Thomas Carver

Thomas Carver nsIn economic thermodynamics, Thomas Carver (1865-1961) was an American economist noted, according to Oliver Reiser, for his 1924 book The Economy of Human Energy, in which he argued that life processes of social groups consist in transforming the largest possible sum of solar energy into human energy, whereby civilization is a device for storing energy, and social welfare depends upon its utilization in such ways as to increase the sum total of utilization of the sun’s energy. [1]

Storing energy in a social sense
Some parts of his chapter on “Storing of Surplus Energy”, subsection "storing in a social sense", in which he talks about human energy stored socially in a pile of stone (e.g. the pyramids), in terms of the way in which the shape and meaning of the pile “inspire” people thereafter economically, such as:

“The pile of stone—pyramidal in shape, called Cheops—of whatever sort, cannot of course, be burned in the human body and physically transformed into vital energy, heat, or mechanical power as food can. It may, however, inspire to higher endeavor and thus be a factor in the economizing of the energy of people who are thus inspired.”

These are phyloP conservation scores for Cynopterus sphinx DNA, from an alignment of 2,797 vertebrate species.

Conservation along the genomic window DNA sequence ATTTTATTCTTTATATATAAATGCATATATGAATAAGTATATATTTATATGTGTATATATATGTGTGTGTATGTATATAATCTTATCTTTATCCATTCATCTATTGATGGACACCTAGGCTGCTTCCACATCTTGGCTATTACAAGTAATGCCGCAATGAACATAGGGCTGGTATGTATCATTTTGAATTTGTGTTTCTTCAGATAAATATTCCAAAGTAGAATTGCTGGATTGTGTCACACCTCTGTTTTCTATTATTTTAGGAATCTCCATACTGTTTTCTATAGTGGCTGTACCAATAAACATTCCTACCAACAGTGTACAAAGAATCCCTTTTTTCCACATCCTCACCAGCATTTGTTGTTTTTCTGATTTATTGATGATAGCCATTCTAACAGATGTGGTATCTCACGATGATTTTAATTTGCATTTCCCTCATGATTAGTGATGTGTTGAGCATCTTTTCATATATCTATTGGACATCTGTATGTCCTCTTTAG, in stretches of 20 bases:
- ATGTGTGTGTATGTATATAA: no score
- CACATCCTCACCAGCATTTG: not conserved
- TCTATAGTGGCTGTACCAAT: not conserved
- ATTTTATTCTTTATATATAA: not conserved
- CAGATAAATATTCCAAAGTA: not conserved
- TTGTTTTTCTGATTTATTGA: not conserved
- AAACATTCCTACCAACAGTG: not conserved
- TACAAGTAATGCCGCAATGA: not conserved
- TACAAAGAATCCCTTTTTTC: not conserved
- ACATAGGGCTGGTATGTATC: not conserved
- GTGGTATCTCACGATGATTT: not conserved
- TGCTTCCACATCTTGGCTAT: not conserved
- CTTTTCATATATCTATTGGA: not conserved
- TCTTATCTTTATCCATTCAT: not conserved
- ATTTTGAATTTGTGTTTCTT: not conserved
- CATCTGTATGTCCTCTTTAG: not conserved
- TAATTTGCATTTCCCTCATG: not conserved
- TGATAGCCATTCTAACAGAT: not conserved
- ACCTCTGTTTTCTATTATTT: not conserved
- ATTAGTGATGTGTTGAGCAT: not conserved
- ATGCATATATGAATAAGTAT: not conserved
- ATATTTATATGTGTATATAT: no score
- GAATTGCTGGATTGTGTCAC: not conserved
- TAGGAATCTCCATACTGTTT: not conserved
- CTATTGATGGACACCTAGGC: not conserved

were previously published in his 1915 Essays in Social Justice. [2] In this chapter he also discusses his views on the second law, albeit with reference to the "universal dissipation and degradation of energy" as he sees things.

In 1929, Howard W. Odum summarized Carver's theory as follows: [4]

“Carver claims that to "transfer the maximum of solar into human energy" is the function of society. The sun supplies energy; and energy produces life. Life is maintained and sustained through the transfer of "solar energy into vital." Man's energy may be spent in the production of either productive or non-productive energy. An excess of productive energy over non-productive builds up a surplus; and the economic use of the surplus means progress. An equilibrium of energy is brought about when a species is just able to maintain itself, and no matter what the forces or their strength, there is always a tendency in this direction.”

(add discussion)

1. (a) Carver, Thomas N. (1924). The Economy of Human Energy. MacMillan.
(b) Reiser, Oliver L. (1935). Philosophy and Conceptions of Modern Science (pg. 240). MacMillan.
2. Carver, Thomas N. (1915). Essays in Social Justice (pgs. 132-35; energy, 35+ pgs). Harvard University Press.
3. Carver, Thomas N. (1924). The Economy of Human Energy (pg. 31). MacMillan.
4. Odum, Howard W. and Jocher, Katharine C. (1929). An Introduction to Social Research (pg. 112). H. Holt and Co.

External links
‚óŹ Thomas Nixon Carver – Wikipedia.

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